My husband, Art, was brought up in a small town in Connecticut, and when his parents were alive, we used to go there at least once a year in autumn to visit.
Every time we were there, we were overwhelmed by the beauty of this place. Late September is, of course, an ideal time of year to visit. The leaves are magically beginning to turn – yellow, red, gold. The sky can be grey and heavy one day, blue and sparkling the next. The air is crisp and cool.
Coming from Los Angeles, it seemed as if we had stepped into another world altogether. The majority of the houses were very old by American standards – many over two hundred years old. Architectural styles are “Colonial”, “Cape”, “Victorian” or “Saltbox”. There is no landscaping, as we know it in SoCal. Trees, taller than the houses, are thick and substantial. You wouldn’t see so many trees clustered together in the West, because they would have been struck down by fire far too often. At that time in New England, there was plentiful rainfall, so the fire danger was minimal. (In our current state of climate emergency, I don’t know if that is still true – sadly.)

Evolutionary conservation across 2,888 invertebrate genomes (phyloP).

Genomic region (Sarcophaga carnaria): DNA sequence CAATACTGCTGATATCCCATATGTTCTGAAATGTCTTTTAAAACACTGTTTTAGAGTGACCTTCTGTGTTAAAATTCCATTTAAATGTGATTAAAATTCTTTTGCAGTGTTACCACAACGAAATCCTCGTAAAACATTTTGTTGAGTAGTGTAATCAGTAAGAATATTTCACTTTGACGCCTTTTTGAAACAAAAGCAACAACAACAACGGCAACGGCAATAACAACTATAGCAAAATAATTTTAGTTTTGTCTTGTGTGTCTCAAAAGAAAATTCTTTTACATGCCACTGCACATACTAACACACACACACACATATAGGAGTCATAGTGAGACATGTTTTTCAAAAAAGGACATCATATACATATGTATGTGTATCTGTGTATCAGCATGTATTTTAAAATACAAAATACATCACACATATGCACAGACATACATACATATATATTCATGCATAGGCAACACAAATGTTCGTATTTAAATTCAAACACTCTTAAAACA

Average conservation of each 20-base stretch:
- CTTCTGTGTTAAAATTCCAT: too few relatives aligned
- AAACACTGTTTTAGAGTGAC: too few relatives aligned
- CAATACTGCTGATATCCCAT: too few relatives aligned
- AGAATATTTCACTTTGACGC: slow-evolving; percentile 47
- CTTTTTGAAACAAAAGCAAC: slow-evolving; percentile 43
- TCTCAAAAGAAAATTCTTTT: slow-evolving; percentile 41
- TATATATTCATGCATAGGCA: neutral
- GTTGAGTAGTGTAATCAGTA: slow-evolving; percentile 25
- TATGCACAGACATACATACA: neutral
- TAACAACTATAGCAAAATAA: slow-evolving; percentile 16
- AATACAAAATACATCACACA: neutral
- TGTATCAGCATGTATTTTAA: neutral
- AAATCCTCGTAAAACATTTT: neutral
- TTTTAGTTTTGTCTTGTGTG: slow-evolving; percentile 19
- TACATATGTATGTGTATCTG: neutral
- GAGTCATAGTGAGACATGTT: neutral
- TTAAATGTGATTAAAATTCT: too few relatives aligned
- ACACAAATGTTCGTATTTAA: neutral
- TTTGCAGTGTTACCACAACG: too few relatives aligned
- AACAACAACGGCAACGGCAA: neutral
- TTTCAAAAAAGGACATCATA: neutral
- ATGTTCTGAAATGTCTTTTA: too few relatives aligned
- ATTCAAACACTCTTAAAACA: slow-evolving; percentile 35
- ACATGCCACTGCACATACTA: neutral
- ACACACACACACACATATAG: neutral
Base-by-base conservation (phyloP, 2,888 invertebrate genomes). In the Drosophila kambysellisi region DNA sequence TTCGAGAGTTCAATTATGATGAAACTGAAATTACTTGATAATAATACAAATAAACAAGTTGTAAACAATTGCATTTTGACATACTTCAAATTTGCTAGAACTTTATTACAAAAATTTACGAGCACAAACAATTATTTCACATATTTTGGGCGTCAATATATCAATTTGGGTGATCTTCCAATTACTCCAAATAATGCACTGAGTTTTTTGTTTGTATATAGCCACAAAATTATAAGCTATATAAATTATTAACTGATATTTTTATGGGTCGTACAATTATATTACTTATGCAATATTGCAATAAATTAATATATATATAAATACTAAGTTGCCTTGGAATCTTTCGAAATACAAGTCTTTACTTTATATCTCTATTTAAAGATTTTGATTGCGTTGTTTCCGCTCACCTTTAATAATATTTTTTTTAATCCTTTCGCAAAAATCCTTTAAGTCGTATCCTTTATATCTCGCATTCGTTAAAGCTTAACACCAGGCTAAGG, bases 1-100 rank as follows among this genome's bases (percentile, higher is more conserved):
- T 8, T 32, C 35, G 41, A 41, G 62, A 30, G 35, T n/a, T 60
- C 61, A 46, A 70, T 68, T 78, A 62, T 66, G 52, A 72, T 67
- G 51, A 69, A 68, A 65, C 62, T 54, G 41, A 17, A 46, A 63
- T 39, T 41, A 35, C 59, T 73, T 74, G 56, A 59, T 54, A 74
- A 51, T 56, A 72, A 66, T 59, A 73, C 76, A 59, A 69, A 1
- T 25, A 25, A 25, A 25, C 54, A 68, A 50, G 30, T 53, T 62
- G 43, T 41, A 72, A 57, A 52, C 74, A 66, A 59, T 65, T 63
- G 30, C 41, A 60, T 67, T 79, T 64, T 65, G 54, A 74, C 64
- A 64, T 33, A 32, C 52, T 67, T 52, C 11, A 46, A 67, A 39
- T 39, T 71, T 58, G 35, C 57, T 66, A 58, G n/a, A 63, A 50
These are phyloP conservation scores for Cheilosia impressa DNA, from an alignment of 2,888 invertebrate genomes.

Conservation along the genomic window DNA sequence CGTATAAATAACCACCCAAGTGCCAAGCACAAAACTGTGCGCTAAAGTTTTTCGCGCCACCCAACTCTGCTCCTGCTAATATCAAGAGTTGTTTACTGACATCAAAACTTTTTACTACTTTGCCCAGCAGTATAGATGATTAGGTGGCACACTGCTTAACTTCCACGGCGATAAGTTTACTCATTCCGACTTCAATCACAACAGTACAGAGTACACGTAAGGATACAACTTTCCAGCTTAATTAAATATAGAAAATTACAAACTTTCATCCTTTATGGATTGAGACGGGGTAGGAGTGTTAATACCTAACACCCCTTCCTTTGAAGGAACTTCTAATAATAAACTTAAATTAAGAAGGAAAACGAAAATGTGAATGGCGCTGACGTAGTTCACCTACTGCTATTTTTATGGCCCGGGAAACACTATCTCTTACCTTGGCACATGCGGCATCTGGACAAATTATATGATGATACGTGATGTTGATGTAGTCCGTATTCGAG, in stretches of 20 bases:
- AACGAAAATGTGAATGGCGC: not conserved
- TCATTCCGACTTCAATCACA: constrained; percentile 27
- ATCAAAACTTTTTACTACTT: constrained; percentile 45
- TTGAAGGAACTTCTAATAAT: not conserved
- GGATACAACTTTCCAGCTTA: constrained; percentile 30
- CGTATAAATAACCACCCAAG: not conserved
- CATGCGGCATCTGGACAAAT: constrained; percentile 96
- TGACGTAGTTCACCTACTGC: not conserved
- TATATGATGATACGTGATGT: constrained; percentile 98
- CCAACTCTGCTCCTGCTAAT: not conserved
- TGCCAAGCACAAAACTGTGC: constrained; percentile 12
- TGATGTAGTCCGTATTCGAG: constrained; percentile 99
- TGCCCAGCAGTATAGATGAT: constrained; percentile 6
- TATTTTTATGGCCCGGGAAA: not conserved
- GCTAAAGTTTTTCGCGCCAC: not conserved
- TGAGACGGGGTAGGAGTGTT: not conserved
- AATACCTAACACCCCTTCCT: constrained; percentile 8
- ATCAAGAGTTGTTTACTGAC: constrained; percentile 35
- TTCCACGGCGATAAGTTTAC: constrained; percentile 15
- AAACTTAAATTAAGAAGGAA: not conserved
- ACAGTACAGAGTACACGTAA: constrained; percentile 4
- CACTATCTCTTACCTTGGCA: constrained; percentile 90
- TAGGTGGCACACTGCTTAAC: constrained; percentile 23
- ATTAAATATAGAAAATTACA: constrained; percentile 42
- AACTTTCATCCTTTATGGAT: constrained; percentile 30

At night as we drove down the winding country roads, there were almost no lights, save for the lights inside the homes. If you looked up, you could actually see stars against a black velvet background.
Being there made my heart beat a little slower. In fact, everything slowed down just a little. I felt serene, calm, unhurried
I would recommend that you visit New England, but I’m afraid you would. We don’t want to have the place even more overrun than it is already. But then, I feel very guilty because everyone should experience New England in autumn at least once in their lifetime. To go there is to go back in time. To go back to a time when neighbors knew their neighbors and looked out for one another. A time when you couldn’t go shopping on Sunday. A time when people felt safe leaving their keys and their pocketbook in the car. A time when there really were small towns holding meetings to decide what is best for the community (as I’m sure the small town of Morris still does, to this day.) There, the American Dream is not a dream. I recommend you go and experience it for yourself. Before it disappears.
© Robin Munson